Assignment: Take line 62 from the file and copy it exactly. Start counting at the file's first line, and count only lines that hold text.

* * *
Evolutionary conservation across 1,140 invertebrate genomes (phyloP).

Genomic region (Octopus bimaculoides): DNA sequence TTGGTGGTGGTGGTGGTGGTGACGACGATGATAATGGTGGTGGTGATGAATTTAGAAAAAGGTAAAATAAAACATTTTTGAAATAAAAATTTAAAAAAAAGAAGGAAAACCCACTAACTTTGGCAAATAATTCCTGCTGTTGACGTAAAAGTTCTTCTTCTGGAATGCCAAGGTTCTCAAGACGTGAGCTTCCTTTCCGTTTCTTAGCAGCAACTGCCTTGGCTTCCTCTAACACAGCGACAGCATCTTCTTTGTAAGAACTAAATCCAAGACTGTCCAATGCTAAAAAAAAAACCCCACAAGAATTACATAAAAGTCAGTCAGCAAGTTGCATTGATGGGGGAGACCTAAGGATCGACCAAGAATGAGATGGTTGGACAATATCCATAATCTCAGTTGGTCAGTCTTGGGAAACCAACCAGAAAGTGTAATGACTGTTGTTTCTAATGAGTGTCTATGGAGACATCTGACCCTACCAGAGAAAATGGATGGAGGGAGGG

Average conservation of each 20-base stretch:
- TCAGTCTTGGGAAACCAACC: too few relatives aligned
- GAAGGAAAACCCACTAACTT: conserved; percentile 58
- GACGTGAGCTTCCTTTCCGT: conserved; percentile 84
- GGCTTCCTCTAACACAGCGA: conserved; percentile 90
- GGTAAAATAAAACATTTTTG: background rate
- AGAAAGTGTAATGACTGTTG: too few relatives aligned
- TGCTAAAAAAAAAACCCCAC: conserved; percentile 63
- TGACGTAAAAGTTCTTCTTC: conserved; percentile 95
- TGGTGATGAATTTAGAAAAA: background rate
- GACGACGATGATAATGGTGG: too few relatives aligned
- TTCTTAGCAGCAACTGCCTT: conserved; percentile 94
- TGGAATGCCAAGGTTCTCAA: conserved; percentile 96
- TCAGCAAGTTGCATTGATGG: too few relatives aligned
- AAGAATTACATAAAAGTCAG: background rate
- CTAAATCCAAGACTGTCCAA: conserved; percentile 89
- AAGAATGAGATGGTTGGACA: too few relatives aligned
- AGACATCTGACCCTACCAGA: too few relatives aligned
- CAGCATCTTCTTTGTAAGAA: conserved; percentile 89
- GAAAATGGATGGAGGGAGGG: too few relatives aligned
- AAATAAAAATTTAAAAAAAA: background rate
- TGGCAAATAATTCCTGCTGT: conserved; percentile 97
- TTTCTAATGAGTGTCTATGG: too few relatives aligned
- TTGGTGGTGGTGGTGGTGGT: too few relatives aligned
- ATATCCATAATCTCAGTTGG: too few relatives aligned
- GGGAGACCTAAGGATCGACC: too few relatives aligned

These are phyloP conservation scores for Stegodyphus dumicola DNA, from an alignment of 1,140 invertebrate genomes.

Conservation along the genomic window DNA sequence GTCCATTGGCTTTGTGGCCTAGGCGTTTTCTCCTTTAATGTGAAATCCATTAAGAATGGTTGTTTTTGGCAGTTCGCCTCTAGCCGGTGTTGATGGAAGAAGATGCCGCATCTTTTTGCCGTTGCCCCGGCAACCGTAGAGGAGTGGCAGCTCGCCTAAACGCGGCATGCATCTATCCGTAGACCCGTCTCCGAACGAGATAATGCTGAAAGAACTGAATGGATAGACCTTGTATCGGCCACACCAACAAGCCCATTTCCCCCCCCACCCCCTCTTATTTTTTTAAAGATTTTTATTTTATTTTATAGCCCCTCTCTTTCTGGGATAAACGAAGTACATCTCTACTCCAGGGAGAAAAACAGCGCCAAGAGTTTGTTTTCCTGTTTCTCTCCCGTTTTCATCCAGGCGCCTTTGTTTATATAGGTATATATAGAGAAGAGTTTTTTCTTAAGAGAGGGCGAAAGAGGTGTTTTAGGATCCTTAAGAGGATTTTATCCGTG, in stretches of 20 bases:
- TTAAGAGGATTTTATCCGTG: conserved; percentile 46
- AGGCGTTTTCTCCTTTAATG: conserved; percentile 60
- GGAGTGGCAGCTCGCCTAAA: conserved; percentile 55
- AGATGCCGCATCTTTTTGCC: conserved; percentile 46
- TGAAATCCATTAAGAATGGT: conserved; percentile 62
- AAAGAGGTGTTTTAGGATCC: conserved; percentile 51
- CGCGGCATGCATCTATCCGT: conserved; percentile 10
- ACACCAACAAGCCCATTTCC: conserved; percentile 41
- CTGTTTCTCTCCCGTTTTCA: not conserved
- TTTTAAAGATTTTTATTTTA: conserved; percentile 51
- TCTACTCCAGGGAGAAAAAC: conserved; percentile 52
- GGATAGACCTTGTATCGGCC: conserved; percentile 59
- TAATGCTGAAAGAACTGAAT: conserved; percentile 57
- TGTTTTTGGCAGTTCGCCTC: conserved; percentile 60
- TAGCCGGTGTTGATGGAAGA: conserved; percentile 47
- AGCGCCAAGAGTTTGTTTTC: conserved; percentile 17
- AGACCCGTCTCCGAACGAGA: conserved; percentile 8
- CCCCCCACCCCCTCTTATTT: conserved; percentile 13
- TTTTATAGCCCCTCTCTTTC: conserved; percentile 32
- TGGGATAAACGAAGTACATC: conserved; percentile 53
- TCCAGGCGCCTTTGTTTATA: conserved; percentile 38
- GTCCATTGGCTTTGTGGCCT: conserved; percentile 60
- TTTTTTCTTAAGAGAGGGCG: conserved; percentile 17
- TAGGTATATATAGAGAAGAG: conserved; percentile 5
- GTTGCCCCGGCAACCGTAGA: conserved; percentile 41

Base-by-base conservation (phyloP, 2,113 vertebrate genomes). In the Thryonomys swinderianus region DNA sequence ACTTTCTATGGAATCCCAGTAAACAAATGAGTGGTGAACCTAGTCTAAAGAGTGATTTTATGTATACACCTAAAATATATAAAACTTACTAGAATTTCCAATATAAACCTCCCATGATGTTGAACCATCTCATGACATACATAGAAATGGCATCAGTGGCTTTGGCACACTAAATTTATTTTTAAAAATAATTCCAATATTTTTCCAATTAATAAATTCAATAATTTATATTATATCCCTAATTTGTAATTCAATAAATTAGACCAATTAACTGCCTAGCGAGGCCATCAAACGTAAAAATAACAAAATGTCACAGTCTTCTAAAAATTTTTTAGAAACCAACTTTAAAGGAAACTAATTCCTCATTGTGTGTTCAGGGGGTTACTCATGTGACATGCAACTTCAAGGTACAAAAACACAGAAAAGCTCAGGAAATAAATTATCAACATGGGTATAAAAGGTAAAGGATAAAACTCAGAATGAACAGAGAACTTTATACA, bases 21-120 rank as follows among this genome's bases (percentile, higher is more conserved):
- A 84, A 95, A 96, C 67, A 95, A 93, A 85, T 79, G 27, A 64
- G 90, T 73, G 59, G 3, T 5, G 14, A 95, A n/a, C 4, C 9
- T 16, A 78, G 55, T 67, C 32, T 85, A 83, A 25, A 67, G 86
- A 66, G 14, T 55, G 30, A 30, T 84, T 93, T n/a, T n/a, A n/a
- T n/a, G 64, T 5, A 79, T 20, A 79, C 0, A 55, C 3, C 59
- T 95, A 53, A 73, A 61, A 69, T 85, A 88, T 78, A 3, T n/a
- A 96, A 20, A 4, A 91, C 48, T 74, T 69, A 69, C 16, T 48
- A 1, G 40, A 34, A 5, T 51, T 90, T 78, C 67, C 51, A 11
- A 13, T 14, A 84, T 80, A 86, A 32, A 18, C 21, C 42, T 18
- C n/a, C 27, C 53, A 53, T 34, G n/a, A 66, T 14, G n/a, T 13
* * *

- T 95, A 53, A 73, A 61, A 69, T 85, A 88, T 78, A 3, T n/a